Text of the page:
PR, Integrity and Yelp

I just installed the mobile app of Yelp on my new Blackberry Tour. What’s great about Yelp is the quantity of its crowd-sourced reviews, which, theoretically, allows for much greater accuracy about the subjects being scrutinizing. There’s nothing like discovering a fab local restaurant based on the endorsement of hundreds of peers.

But what if those recommendations actually emanated from the restaurant itself, or by extension, the PR firm repping it? We’ve all heard stories of companies gaming Amazon’s product reviews. And who can forget the once again beleaguered CEO of Whole Foods’ pseudonymous attempts to pump his company’s stock on Yahoo message boards. What a slime.

And then there are companies that, as a matter of course, mine the social media space to identify the biggest “influencers” in their product or service category, for the purposes of enlisting them to evangelize on behalf of the companies’ products or services. Isn’t the FTC looking into this?

My friend Max Kalehoff, one of the more insightful new/social media executives, and a proud Dad to boot, just joined SONY’s DigiDads Project in which the company will allow him to tool with its toys, not unlike the way countless companies have long courted the more established Mommy bloggers. I’m counting on Max to tell it like it really is, but will the other DigiDads have the same ethical underpinnings?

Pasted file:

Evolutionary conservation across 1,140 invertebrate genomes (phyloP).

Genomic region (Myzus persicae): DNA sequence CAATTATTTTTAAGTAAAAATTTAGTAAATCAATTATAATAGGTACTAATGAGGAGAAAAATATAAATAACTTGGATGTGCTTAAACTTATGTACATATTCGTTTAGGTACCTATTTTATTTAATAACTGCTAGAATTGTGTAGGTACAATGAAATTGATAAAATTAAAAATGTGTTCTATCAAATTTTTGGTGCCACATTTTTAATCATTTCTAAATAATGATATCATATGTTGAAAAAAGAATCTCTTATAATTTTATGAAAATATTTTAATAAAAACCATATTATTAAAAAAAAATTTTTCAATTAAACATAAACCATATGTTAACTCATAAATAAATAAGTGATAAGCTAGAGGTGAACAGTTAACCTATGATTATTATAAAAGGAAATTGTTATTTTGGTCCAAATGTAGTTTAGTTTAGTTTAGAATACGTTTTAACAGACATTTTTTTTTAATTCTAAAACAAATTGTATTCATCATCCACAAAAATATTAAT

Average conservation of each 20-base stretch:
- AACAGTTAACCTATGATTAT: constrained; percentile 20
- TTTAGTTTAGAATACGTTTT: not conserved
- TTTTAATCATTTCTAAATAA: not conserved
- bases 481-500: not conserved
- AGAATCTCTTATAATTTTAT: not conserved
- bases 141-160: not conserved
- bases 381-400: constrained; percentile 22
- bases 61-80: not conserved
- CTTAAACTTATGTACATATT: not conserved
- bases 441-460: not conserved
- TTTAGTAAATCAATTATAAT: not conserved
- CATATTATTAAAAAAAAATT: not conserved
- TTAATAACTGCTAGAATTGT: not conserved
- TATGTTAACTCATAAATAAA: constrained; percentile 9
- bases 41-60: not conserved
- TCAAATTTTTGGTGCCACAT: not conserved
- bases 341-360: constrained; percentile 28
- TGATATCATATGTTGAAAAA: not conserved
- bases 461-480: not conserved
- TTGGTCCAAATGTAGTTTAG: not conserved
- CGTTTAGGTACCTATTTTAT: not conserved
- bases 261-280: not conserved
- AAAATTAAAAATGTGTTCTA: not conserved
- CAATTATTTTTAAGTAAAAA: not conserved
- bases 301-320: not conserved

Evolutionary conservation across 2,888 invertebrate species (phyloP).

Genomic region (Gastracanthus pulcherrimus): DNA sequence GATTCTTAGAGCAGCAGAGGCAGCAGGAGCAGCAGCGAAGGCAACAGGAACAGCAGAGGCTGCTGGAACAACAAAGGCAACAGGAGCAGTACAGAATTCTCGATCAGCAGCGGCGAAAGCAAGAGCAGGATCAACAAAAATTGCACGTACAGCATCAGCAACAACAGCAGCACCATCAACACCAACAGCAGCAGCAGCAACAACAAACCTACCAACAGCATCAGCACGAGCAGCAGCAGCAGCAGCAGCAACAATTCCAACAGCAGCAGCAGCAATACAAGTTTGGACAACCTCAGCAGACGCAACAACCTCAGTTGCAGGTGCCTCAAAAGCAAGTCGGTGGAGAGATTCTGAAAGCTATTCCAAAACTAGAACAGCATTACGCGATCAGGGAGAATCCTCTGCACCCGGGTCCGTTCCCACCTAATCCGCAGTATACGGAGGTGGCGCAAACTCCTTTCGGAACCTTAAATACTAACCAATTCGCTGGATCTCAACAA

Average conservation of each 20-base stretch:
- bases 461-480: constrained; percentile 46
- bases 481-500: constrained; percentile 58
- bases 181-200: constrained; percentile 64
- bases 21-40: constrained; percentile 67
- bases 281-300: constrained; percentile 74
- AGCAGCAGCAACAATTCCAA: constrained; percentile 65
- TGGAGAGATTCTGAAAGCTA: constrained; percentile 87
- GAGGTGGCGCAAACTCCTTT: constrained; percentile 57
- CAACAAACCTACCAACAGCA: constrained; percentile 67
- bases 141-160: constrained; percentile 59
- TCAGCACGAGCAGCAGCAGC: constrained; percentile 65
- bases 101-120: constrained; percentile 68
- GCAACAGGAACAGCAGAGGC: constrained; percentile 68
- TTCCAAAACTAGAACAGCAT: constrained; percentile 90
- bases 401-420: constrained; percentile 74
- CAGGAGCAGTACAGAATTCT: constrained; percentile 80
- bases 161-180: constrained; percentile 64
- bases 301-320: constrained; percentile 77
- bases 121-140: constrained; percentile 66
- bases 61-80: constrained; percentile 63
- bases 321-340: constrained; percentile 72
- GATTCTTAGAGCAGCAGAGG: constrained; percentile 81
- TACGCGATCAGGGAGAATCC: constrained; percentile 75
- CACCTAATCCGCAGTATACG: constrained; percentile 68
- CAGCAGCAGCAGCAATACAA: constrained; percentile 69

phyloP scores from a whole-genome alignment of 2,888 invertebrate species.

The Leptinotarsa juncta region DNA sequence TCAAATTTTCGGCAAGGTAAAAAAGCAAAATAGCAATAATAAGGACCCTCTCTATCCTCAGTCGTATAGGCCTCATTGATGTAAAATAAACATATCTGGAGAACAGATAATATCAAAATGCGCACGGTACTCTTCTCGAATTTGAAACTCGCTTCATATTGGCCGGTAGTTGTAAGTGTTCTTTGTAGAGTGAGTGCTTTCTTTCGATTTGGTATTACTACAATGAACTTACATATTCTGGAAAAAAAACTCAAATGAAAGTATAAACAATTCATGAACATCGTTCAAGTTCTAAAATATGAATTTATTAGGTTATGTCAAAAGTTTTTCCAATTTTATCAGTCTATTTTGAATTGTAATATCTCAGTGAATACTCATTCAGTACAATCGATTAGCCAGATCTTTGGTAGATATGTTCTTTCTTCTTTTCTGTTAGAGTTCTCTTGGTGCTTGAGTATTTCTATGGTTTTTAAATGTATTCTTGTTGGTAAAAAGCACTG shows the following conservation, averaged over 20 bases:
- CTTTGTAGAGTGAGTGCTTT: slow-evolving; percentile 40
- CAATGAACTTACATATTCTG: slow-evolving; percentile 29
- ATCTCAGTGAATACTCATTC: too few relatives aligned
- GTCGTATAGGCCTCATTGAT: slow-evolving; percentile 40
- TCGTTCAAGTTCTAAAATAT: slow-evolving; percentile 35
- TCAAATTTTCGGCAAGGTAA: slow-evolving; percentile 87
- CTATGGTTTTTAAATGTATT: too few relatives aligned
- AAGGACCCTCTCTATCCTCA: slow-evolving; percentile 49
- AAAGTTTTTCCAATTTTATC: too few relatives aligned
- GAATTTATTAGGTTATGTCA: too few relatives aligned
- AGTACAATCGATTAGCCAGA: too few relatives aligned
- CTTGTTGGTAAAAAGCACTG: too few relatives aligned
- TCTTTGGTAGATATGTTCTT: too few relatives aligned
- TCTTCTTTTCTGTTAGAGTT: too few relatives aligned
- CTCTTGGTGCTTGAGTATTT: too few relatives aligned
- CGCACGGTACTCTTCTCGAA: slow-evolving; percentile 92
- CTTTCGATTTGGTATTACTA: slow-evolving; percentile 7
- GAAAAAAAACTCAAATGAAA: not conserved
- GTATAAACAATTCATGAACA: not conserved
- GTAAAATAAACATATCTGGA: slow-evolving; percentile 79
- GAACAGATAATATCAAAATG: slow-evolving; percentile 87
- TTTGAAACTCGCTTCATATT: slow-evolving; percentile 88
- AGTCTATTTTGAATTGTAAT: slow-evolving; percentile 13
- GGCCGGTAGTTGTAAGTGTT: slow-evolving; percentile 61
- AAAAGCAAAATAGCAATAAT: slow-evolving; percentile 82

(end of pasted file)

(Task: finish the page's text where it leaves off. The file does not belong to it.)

Over the weekend, one of the more digitally plugged-in PR firms got caught gaming certain application reviews in the iPhone Store. Outed in a MobileCrunch piece titled “Cheating the App Store: PR firm has interns post positive reviews,” Reverb Communications has a crisis of confidence on its hands. TechCrunch’s mobile sister wrote:

“Yeah, that 5-star iTunes app review you saw for the once top-5 paid app Enigmo? It might not be written by a real user, but rather by Pangea Software’s PR firm. Reverb isn’t the first to try and game the user review process, but they are definitely one of the most blatant cases.”

After my post from Thursday, in which I linked to a Politico piece on one Beltway PR firm’s astroturfing efforts to derail healthcare reform, I received a nice note from PRSA’s Joe DeRupo who reiterated how…

“…this practice violates principles set out in the PRSA Code of Ethics…”

Maybe we should all have on our desktops this new widget to expose astroturfing? (See above image.)

Here’s Brian Solis’s take.